Released in 2008 and directed by Byron Howard and Chris Williams, Bolt is one of Disney’s ever-increasing number of CGI films developed in-house instead of through their partnership/ownership of Pixar. Maybe it’s just because I hadn’t seen any of them myself until 2010’s Tangled, but the first few (Chicken Little and Meet the Robinsons) seemed unimpressive from previews. Bolt was the first one to look as though the process had started to “gel” some. After watching it, this fortunately was the case.
Bolt tells the story of, well, Bolt — a dog who is supremely devoted to his owner Penny (Miley Cyrus) and week after week protects her from the clutches of Dr. Calico (Malcolm McDowell), by using his array of super-powers to overcome Calico’s goons. At least, that’s the premise of his TV show. But the director (James Lipton) insists that Bolt remain completely unaware he’s in a television show, so that his reactions to Penny’s endangerment will remain realistic. After a cliffhanger episode, Bolt escapes from his trailer to “save” Penny, and winds up getting trapped in a box and shipped across the country to New York City, where he now has to find his way home without the aid of special effects… and is still unaware that his powers are entirely fictional.
On a ranked list of Bolt’s talents and abilities, “keen observation” is #753.
When humans aren’t on the scene, the barks and other noises made by animals are translated into human speech. Bolt is voiced by John Travolta, and Travolta makes for a better voice actor than might be expected, as Bolt’s determination and personality come through strongly in the inflection that Travolta gives his speech. Bolt is set onto an alley-cat named Mittens by a trio of pigeons who closely resemble Warner Brothers’ “Goodfeathers” (which is amusing considering how unthinkable a non-satirical cross-company reference would have been when Animaniacs was being made.) Bolt thinks Mittens is a villain, Mittens thinks (with some justification) that Bolt is delusional, but Bolt forces her along on his quest. Mittens is voiced by Susie Essman, and nearly everything she says is dripping with sarcasm. The two are eventually joined by an overenthusiastic hamster named Rhino (Mark Walton), and this trio forms the core of the story.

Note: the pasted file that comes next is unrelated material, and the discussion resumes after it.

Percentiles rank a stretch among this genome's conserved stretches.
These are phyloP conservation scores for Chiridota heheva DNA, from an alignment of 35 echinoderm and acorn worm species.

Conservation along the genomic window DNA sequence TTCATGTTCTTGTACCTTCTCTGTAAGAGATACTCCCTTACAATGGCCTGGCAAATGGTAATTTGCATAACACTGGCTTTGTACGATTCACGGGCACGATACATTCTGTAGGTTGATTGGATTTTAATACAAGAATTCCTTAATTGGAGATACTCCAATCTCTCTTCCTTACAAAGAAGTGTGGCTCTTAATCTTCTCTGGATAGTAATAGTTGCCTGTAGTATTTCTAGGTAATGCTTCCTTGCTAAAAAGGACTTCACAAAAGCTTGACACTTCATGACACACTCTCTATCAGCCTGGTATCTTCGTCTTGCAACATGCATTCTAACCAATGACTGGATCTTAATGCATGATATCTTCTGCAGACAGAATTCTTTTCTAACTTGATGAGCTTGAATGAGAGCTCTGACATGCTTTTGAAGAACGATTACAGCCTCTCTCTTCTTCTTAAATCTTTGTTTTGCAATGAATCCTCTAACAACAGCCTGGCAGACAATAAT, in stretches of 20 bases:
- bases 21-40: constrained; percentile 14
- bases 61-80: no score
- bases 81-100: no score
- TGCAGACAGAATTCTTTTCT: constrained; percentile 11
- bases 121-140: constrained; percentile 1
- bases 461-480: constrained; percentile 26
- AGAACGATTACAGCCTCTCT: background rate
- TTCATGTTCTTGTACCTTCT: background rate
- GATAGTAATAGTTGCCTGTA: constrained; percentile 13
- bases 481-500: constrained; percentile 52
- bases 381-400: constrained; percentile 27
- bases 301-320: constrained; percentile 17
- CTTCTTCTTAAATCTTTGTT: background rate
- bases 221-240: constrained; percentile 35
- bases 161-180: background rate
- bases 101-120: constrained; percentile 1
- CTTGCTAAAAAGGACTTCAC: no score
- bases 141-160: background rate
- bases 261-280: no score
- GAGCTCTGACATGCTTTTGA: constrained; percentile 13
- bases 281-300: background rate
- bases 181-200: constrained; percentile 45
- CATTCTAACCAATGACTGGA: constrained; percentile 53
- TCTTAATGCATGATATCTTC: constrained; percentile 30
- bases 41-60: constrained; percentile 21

Beware of low-flying hamsters.
The film is pretty much your standard “road movie” with a confused protagonist, a cynical sidekick, and a delusional tag-along. It’s not a complicated plot, but such things never are; what makes or breaks such a movie are the characters and the dialogue. And Bolt is full of funny dialogue. Mittens, as the designated cynic, gets the bulk of the funny lines, but all three main characters get their share, and Bolt’s explanation for his lost powers sets up a running gag with some hilarious scenes throughout the film. I found Rhino to be entertaining and he managed to fall short of being annoying with his high-pitched enthusiasm. On the human-character side of the equation, the standout here is Greg Germann voicing Penny’s agent; he’s so believably irritating that I have to suspect that he is at least partially drawn from life. Malcolm McDowell’s role as “Dr. Calico” is essentially a cameo, but you can tell he’s having fun playing the hammy villain. And Miley Cyrus, as Penny, is believable as a young actress feeling somewhat confined by her role; this may not be much of a stretch for her, but it works.
Bolt doesn’t have much of the traditional Disney “feel” to a film; it’s not a musical, and it’s not adapted from folklore or fairy tales. Its nature is a lot more in keeping with something out of Pixar or Dreamworks. But that’s hardly a knock on the film. It may not be what long-time Disney movie viewers would expect out of the studio, but it’s still an entertaining, funny film that’s suitable for kids and enjoyable for adults.